The Great American Soap Opera
The advent of television and the American soap opera came just at the time of the modern civil rights movement was gaining steam. Much more of America was still rigidly segregated like my hometown. Women were considered little more than mere housewives to whom advertisers could sell detergent, and gays and lesbians still were hiding in the nooks and crannies of various closets. Even if real life didn't conform to that exact reality, prime time television by and large reinforced it for millions of viewers; daytime soaps, for the most part, did so as well. However as the civil rights movement thrust a mirror filled with boycotts, marches, police dogs and firehoses turned on Black citizens into the collective national face, soaps — which have a history of cautious progressivism — responded with conservative (some would say timid) yet nonetheless important steps in breaking class and color barriers.
Prime time television had "experimented" with featuring Blacks for many years. There was Ethel Waters' one shot variety show in 1939 when TV was nothing more than a novelty; The Three Flames hosted another variety show in 1949; the beloved-by-some/reviled-by-many Amos n' Andy show in '51-'53; Terry Carter was featured on The Phil Silvers Show from 1953-1959; and most famously Nat King Cole's failed variety hour in 1956. If there is one thing these and practically all other shows that periodically featured Blacks of the period had in common is evident in the descriptions above: the vast majority were musical variety hours or comedies.
From the start daytime serials did things a bit differently, mainly because they were a dramatic medium devoid of the comedy and musical acts we so routinely see on soaps today. In 1962, Procter & Gamble's A Brighter Day introduced soaps' first featured African American in a dramatic contract role, film and stage actor Rex Ingram. Before NBC launched the groundbreaking Julia starring Diahann Carroll, The Guiding Light in 1966 signed Billy Dee Williams and Cicely Tyson (and later James Earl Jones and Ruby Dee as recasts!) as Dr. Jim and Martha Frazier, professional characters who predated The Cosby Show's Huxtables by 20 years. Prior to Julia's debut in 1968 featuring Carroll's titular character as a noble nurse, One Life to Live premiered a few months earlier and had as one of it's first stories, the edgy saga of Carla Benari (Grey), an African-American woman played by Ellen Holly passing herself as white in daytime's own version of Imitation of Life. In 1975, Days of Our Lives embarked on an ill-fated interracial romance story with the popular characters of David Banning and Valerie Guthrie, a union that so enraged viewers that the character was shipped off to Sweden (!) and actress Tina Andrews was fired.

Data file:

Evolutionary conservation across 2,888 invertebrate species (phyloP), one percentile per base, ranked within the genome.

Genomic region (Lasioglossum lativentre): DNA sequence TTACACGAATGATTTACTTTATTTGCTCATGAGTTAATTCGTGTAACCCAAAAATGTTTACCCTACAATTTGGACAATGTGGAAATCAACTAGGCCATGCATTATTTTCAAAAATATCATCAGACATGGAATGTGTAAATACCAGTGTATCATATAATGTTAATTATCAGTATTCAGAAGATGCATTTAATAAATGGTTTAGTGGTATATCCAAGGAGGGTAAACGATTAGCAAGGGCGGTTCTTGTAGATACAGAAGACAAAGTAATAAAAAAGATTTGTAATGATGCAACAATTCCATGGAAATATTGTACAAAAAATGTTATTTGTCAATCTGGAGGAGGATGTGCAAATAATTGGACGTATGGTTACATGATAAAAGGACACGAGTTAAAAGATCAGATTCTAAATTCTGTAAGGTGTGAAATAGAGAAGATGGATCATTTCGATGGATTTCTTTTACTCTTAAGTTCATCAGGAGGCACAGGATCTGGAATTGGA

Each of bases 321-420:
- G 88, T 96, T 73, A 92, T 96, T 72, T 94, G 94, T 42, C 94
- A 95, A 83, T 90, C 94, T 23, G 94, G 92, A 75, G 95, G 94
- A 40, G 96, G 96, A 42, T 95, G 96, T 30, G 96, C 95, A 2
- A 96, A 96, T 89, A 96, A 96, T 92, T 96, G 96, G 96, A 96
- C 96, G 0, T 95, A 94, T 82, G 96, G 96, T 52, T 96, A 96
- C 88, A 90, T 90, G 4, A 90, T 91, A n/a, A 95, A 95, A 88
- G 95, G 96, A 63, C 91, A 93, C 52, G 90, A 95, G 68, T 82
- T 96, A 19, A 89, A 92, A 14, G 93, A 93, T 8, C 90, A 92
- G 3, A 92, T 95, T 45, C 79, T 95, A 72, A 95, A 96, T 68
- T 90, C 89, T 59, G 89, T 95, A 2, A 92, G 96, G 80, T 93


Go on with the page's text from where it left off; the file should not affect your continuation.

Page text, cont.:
By the time I started watching soaps, Black characters were as scarce on daytime as they have been in the 20-plus year history of The Bold and the Beautiful. One new emerging supercouple was on deck on a show I had just started watching regularly called All My Children. I was absolutely captivated by the developing love story between young, street tough Jesse Hubbard and a down on her luck white girl named Jenny Gardner (Kim Delaney).
Oh yes, gentle readers, Jesse and Jenny. AMC legend and yore would have us believe that Angie Baxter had always been the apple of Jesse's eye and that Jenny and Greg Nelson (Laurence Lau) were the show's sole Cinderella story. I remember the time before Angie appeared on the scene, when Jesse and Jenny's burgeoning relationship in New York caused quite a bit of controversy in the early 80's. Theirs was clearly a story of two people of different racial backgrounds united more by what they had in common (their poor economic roots and hard scrabble lives) than the color of their skin. The closeness between the young, "dangerous" street tough and the beautuiful white girl was too much for some.
Too often we forget that the mere thought of interracial dating in some parts of the country was seriously frowned upon as late as the late 70's and early 80's. Personally I was thrilled by the story, but if I correctly recall the news from the soap magazines at the time, large numbers of viewers and a few Southern affiliates did not share my enthusiasm. So, Jenny and Jesse "decided" to be be friends and AMC brought on snooty/upper middle class Angie and her of their well off-family. Instead of ditching Jesse altogether as Days' had done with Valerie, AMC managed to created two immensely popular unions with classic "wrong side of the tracks" themes and Angie and Jesse made a bit of history of their own as the first Black supercouple on daytime. (continued)